So, we went exploring and found some exciting and unpopular things to do in London.
As a photographer, Mercy suggested this ideas as a creative/ photography walking tour. I thought it was perfect for the warmer weather. The aim was to play tourist in our own city, and learn some basics of photography! We intended to end the day with dinner, bowling and karaoke.
I didn’t think it was going to be a popular event. But all the slots got filled up real quick. We also had to keep it as an intimate group especially as we were going to be walking!
Mercy and I had to come up with a decent walking itinerary. One involved little known places of attraction, but also picturesque spots.
We started out in Little Venice. We walked though the colourful houses in Nottinghill, and the famous Churchill Arms Pub. Finally we ended our walk at Kyoto Garden – where we witnessed a beautiful wedding proposal.
Little Venice is described as an oasis of peace and tranquility and often recommend for unpopular things to do in London. I was slightly underwhelmed, but maybe I expected a bit too much. Perhaps it would have been better suited for personal exploration. But on the plus side, someone who attended describes it as “a beautiful picturesque scene of boats on the canal river, weeping willow trees, ducks and flowers”. All of which made her want to visit the actual Venice”. So mission accomplished? I’ll say so.
Moving on we walked to Nottinghill. Ah, the Nottinghill carnival is one reason Nottinghill is known as a pretty popular spot in London. But much more than that it’s particularly well known in our social media world. Why? It is one of London’s most desirable and Instagrammable areas, with iconic pastel-coloured houses. We definitely had to much fun exploring the colourful streets, snapping away and hoping the residents don’t get vexed!
From the colourul streets to Churchill Arms Pubs. Why is this a somewhat tourist destination? The Pub is decked with flowers! It is said to have approximately 100 tubs, 42 baskets and over 48 window boxes covering the entire building. The owners also spend about £25,000 yearly on the colourful flowers. We didn’t get a chance to go inside,but we hear it’s got all sorts of paraphernalia in memory of Winston Churchill – one time UK Prime Minister.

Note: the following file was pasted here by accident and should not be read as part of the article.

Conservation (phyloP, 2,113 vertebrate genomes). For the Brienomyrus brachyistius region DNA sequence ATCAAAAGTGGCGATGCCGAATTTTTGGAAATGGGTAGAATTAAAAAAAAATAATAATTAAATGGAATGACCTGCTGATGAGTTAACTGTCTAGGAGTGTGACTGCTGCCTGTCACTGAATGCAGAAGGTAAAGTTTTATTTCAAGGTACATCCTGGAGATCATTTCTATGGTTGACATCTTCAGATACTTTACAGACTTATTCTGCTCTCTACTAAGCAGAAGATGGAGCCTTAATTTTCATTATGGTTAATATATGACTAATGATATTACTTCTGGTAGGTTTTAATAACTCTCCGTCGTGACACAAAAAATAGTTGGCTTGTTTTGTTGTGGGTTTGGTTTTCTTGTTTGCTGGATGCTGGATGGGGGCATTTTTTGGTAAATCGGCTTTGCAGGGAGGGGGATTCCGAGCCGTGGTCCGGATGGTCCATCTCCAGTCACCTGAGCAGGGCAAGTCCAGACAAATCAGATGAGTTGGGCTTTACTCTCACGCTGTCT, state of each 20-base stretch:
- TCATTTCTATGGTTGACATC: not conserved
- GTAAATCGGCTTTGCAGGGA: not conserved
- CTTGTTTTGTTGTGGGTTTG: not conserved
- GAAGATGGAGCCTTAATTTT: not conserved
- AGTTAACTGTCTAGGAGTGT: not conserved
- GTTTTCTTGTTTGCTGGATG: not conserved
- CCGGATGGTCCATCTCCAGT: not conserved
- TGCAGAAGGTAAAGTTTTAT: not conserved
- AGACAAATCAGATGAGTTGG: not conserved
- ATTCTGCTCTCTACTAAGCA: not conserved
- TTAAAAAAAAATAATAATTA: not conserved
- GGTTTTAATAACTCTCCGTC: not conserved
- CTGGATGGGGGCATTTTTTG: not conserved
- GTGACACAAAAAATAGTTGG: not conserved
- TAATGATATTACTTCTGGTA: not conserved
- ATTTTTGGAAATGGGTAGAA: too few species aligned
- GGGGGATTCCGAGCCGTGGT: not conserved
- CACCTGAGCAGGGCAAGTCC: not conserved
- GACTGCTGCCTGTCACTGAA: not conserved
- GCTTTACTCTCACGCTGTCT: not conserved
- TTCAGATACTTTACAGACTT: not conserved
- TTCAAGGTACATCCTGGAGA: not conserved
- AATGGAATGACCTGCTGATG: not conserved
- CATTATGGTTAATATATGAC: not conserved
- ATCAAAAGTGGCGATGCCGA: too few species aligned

Our next stop in Nottinghill was supposed to be Portobello Market. But we didn’t have much time and so moved on to Kyoto Gardens!
I’d read up a bit about Kyoto Gardens. It just seemed like one of those little gems that people barely know about. Henceforth anyone who asks for places or what to do in London, I’m recommending Kyoto Gardens. It’s excellent for a bit of reflection and relaxation. Little wonder it seemed great for an intimate marriage proposal – which we must have interrupted unknowingly!
It’s described as a traditional Japanese garden with tranquil tiered waterfalls, a a serene pond, stone lanterns, an Japanese maple trees. Occasionally one may be lucky to spot a peacock or two (we didn’t see any!). The Garden was opened in 1991 for the Japanese Festival. It was a gift from the city of Kyoto to commemorate the long friendship between Japan and Great Britain. We didn’t explore Kyoto Garden as much as I’ll have loved as it was approaching dusk quite quickly.
Finally, we made our way to Westfield White City. Bowling and Karaoke sadly didn’t happen as we didn’t have enough time. But we enjoyed a lovely Thai dinner, explored the mall, chatted and had some fun.
It was such a good day. We must have clocked 10k steps in good company. We learnt some photo tricks and also had a photo task list. So we were required to take photos of the various subjects on the list. For someone’s who’s worked in London 5 years now, I loved it and can finally tick off a few things from my “what to do in London lists”!
Thanks to everyone who attended. Special thanks to Mercy who was also behind the lens and provided us with these lovely photos. She’s also only in one photo! Can you spot her?
Does this sound like your kind of event? Let me know!